“Our in vitro studies have demonstrated that infusions of these two plants strongly inhibit malaria parasites, in particular their liver and blood stages, which could explain their preventive and curative effects among populations”, explains Romain Duval, a chemist at MERIT. “Even more surprisingly, the efficacy of Artemisia afra, the African species containing low or extremely low levels of artemisinin, seems to indicate the presence in this species of as yet unknown active compounds or combinations of active compounds, justifying the therapeutic interest.” An analysis of uses and phytochemical prospection of these plants could be a promising avenue leading to the discovery of new malaria treatments.
The amazing story of Dielmo-Ndiop
Formerly decimated by malaria, the two Senegalese villages of Dielmo and Ndiop are now virtually malaria-free. “There is no need for preventive treatment when visiting the area”, reckons Cheikh Sokhna, a biologist with the VITROME Joint Research Unit. “The infection risk is now non-existent.” This is a complete turnaround for these two rural villages, where mosquitoes used to proliferate – particularly due to the immediate proximity of a river in in the case of Dielmo. With one thousand malaria infections each year, malaria used to take a heavy toll in these villages, as reflected by the mortality of young children prior to the 1990s. Chosen by scientists from IRD and Institut Pasteur in Dakar and Paris to study the disease and trial control strategies, the villages are now no longer experiencing any mortality from the disease. The experts rolled out the resources required to ensure timely diagnosis and treatment, and promoted the use of insecticide-impregnated mosquito nets to keep people safe from nocturnal bites while sleeping. Naturally, they have been monitoring the impact of these measures on the populations’ health ever since. As testing grounds for control strategies and observatories of health and social impacts, the two villages are living proof of the effectiveness of local, integrated malaria control.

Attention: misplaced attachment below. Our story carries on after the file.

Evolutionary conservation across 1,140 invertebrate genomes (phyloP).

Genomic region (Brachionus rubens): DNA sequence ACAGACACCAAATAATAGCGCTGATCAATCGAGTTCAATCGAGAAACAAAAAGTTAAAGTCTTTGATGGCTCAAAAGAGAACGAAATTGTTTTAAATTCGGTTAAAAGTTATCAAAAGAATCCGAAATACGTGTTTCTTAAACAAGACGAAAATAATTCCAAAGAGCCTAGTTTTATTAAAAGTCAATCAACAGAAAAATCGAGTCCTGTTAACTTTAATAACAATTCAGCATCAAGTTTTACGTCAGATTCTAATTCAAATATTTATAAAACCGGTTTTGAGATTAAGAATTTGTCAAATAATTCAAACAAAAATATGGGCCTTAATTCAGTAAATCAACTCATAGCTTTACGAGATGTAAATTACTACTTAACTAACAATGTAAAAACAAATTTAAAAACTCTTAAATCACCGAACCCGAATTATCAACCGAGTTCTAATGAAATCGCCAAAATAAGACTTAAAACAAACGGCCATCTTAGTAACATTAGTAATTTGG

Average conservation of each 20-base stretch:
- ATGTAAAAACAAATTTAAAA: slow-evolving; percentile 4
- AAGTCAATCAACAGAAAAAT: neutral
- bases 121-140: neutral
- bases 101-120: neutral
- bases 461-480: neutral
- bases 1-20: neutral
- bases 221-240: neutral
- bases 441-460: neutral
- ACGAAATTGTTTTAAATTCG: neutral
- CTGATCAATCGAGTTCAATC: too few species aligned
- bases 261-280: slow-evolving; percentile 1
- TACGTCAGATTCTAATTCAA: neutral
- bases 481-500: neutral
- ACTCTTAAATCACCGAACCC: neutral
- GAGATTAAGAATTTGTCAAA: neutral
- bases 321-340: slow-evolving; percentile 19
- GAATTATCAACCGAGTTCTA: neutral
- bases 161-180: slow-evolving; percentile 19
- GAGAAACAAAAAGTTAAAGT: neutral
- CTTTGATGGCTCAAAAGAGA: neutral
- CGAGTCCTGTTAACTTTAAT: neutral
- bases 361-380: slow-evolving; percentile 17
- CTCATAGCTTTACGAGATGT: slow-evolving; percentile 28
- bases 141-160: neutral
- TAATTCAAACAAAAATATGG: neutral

Protecting exposed populations
The old saying that prevention is better than cure is particularly relevant to malaria. A varied arsenal of tools designed to prevent disease onset is used with the aim of eliminating the parasite in exposed subjects’ bodies prior to symptom onset, limiting human-vector contact, and preparing the immune system to better resist uncomplicated and severe forms of the disease. These different approaches to prevention can be used on their own, or combined, depending on the conditions. They are primarily aimed at people at the greatest risk from malaria, young children and pregnant women in regions where the disease is endemic.